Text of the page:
If you are like me you like a nice cup of coffee in the morning, and one midmorning and maybe one in the afternoon, oh and one in late afternoon. Drinking coffee is as American as apple pie and is thus a ritualistic part of everyday Americana. In fact if it weren't for the high prices of tea we wouldn't even have the beautiful country that we drive today. The founding fathers took time out of their busy lives to throw all of the corrupt British tea into the ocean and stand up and say "Too heck with this I'm switching to Coffee". Come to think of it, it is downright patriotic to drink coffee and any red blooded american should have a significant amount of caffeine goodness running through their veins at various times of the day. Given the importance of Coffee to the diverse cultural background that I have come from it is no wonder that I am currently upset.
You see when I travel away from home there are a few things that I consider to be necessities with my travels. One of these is of course my cup of coffee in the morning. As someone that suffers from crippling headaches from the lack of caffeine on a daily or even hourly basis the ritual cup of joe in the morning is a cure to what ails me. How hard is it then that I be able to find a place that can provide me a decent cup of coffee for a low price such that I am to remain in a blissful state. It turns out that it can be very difficult. To date there are only to places in the Jiuzhaigou area (my own unique Chinese experience area) that I have found that serve what I consider to be a good cup of coffee. While they both have proper coffee makers one dares to offer espresso style drinks on the menu as well. I'm no ethnocentrist and can appreciate the different types of coffee the world offers. In fact I may even consider myself to be somewhat of a connoisseur of Coffee. As long as being a connousseur means that I drink coffee that does or does not have milk, sugar, foam, whipping cream, ice and occasionally foofy flavors like vanilla. Assuming these things meet the criteria then call me captain and give me a hat.
Being the self proclaimed connoisseur that I am it often surprises me what people will try to pass off as coffee or better yet how the name a drink gets doesn't actually change the content of the cup. In some parts of China my experience has been that the product one orders and the translation that is on the menu do not add up. Take for instance the place that sells espresso style drinks, on the menu one can order an espresso, cappucino, latte, mocha, or a mochacino. Now I am not particularly sure what a mochacino is but my guess is that it is similar to a mocha or a capucino both good drinks on their own. However when one orders a mochacino they get a latte, that is coffee and milk. Similarly when one orders a mocha they get a cup of strong coffee.The speculation here is that one can buy a bag of coffee beans that say mocha on the label. Does this mean that the coffee that one produces from these beans is thus a mocha, unfortunately no. The product that you get is in actuality a strong cup of coffee, as I stated previously. How do we rectify the mochacino situation, simple it is a capucino made with mocha beans and milk. Since capucino's and latte's are similar, meaning they have coffee and milk, they are obviously the same. Therefore mochacino is a latte made from the beans that came out of the bag that says mocha.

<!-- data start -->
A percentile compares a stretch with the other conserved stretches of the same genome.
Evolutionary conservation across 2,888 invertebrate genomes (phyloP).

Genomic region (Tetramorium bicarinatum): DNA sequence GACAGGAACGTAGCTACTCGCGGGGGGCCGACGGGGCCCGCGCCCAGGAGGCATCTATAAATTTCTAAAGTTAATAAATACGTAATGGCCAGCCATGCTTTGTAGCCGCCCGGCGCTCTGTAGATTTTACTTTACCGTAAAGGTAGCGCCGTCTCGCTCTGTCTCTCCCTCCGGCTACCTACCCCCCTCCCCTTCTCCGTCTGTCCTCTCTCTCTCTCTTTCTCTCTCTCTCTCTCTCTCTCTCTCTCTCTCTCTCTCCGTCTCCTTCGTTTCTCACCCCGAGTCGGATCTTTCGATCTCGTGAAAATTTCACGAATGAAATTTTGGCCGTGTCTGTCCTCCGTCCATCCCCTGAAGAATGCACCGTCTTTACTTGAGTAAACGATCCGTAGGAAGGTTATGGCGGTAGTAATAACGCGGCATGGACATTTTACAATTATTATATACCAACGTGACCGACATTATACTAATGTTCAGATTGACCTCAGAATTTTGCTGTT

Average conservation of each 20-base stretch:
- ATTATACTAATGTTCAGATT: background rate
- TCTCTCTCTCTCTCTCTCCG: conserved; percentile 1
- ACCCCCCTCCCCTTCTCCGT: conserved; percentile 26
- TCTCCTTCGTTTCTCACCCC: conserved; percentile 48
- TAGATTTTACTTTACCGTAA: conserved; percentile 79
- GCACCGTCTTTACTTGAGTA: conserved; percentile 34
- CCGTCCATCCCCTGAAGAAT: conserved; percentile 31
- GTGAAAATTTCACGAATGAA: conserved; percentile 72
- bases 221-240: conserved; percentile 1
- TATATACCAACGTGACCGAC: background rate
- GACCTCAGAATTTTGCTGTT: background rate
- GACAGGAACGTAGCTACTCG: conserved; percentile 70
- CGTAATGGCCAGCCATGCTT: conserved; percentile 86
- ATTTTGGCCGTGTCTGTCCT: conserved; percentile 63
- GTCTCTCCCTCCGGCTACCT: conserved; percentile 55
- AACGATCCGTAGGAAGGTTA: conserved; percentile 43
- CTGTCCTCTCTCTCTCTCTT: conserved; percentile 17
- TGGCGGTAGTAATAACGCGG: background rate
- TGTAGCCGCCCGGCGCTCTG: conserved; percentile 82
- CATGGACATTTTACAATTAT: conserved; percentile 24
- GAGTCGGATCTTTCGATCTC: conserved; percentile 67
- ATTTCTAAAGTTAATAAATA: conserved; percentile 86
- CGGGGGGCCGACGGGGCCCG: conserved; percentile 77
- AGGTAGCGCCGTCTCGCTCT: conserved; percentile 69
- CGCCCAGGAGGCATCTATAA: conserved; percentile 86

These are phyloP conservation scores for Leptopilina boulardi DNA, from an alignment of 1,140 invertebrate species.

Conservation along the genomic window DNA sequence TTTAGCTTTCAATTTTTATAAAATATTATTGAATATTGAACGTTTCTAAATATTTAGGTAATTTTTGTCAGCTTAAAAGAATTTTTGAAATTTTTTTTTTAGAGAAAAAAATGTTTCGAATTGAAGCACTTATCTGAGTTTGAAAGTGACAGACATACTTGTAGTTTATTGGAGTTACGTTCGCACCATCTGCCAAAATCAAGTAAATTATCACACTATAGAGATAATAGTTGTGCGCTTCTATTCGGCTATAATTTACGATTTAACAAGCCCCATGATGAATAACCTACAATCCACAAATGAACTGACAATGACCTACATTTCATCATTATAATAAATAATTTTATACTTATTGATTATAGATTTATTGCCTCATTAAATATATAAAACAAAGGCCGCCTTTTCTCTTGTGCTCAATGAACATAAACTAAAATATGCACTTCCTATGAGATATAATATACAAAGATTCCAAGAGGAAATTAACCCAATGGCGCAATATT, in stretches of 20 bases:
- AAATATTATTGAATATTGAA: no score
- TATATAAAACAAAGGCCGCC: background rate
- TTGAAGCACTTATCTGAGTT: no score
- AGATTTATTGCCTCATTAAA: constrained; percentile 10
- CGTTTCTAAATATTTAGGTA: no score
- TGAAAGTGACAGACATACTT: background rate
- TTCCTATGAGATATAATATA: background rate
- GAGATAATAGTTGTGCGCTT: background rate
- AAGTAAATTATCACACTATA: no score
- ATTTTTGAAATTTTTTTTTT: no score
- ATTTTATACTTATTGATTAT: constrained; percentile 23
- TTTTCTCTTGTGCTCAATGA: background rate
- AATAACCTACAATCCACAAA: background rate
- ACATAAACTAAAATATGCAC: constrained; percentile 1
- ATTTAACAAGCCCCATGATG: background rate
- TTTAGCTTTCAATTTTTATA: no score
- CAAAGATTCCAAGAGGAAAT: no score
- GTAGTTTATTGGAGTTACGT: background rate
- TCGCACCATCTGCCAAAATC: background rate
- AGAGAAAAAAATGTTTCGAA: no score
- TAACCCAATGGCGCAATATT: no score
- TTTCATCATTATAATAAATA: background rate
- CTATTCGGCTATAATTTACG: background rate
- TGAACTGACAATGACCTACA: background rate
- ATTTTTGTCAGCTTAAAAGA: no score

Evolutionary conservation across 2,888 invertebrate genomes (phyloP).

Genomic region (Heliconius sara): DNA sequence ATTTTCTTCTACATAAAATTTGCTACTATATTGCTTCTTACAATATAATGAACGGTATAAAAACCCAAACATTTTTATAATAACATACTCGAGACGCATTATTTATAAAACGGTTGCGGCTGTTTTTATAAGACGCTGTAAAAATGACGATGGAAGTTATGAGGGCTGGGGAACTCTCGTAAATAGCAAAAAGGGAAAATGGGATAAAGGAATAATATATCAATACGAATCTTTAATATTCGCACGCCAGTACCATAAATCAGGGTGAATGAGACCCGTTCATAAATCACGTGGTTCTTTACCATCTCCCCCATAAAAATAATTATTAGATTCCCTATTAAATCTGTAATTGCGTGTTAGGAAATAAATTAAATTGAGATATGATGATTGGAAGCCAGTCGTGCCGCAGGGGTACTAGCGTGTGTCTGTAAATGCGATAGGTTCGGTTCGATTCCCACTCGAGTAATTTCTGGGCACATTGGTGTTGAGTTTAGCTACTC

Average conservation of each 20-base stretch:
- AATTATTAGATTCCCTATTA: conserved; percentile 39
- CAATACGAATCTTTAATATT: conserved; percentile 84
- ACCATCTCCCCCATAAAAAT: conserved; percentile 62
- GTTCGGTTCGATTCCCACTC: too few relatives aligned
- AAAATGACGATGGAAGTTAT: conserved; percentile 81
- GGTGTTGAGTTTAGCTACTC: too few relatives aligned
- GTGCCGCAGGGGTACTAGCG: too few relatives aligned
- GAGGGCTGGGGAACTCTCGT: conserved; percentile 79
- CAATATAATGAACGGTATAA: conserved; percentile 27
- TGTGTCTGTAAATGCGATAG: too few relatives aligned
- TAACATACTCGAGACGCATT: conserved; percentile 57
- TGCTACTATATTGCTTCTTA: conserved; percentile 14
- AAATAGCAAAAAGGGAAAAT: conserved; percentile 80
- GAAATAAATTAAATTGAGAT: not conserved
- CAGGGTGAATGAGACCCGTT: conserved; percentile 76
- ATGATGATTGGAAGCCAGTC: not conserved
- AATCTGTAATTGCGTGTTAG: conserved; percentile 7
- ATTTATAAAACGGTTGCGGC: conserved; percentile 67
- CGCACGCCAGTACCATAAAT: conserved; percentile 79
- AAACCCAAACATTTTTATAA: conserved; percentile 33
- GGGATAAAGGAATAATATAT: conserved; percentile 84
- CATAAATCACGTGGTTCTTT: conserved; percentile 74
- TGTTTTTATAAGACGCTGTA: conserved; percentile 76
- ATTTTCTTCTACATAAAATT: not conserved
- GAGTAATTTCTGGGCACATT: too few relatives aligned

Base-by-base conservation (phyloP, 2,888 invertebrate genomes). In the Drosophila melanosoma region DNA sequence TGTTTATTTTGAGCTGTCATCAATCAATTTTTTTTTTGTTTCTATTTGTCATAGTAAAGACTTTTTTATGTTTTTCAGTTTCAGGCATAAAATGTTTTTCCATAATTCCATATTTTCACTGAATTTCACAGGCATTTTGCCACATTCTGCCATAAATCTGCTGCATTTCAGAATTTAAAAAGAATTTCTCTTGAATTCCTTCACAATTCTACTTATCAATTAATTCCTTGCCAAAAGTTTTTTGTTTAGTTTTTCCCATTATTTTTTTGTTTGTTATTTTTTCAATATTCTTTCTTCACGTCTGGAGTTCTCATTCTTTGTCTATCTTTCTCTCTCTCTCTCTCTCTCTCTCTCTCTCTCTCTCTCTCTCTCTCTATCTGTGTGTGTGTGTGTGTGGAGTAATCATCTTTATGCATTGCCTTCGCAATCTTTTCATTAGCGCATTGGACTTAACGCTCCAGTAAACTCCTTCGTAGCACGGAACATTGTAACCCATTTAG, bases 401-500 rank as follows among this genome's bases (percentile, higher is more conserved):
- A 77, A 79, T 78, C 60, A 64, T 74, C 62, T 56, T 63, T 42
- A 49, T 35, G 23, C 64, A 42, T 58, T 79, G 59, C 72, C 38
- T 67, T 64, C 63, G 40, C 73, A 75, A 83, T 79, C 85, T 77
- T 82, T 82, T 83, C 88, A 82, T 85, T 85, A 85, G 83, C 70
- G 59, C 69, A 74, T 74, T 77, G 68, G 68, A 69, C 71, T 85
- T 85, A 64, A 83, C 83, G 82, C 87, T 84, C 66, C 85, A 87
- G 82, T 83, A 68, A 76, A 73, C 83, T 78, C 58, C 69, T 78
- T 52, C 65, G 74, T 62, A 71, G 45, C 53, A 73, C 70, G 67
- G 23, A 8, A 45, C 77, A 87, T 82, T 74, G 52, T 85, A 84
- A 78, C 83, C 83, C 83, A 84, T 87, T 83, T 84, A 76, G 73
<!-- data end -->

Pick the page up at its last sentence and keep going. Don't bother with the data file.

Problem solved and now I know to skip all of the formalities and price increases and go straight for the cup of coffee. There is one problem here, that is, when is a cup of coffee not a cup of coffee? When it is made from Nescafe or some other similar product. Strangely I have become accustom to the flavor of Nescafe (seriously look at the beautiful people who drink the stuff) in its pure form, i.e. the instant coffee flavor not to be mistaken with its evil brother. Every once in a while this intruder finds its way into your cup for more than I would pay for a donut from Winchell's let alone a substandard cup of coffee. While I am willing to use the "Nesc" in emergency situations and with a generous amount of water to tone down the gourmet (burnt) flavor it is a bit of an insult to be told that the coffee that you just ordered came out of a packet and that it is the same thing. Nevertheless this is a risk that one takes when traveling.
Along the hierarchy of acceptable coffee the evil brother (heretofore referred to as the "2+1" from now on) is the lowest level as to acceptable (read as "drinkable" without spitting it out immediately and screaming "oh my god what is this thing that I have put into my mouth!") coffee. Few things are worse than the dreaded "2+1" what they are I don't know as I am unwillingly to try them. However the top of the travelers scale of coffee is "Starbucks". This may seem a bit unacceptable to some from the western part of the United states where coffee shops grow on trees and are cultivated by friendlyish tattooed baristas with hairy armpits. But when traveling abroad (aka Asia) it is the "Starbucks" that offers the only consistency that I have found. Sure there are other good shops where one can get a good cup of coffee, Holiland in China generally offers a decent cup at a very good cup for a low price.
That is not to say that a good cup of coffee is impossible to find, it just means that you are likely going to have to make it. Every morning we get up and have a cup of coffee from a decent (simple) coffee maker. Why do I like this coffee maker? Well it has a metal reusable filter that is nice and only requires a rinse before each use. Good quality beans are readily available and can be had at a fair price. However when outside of any area besides a major metropolitan center things become more difficult. Which kind of summarises all of China.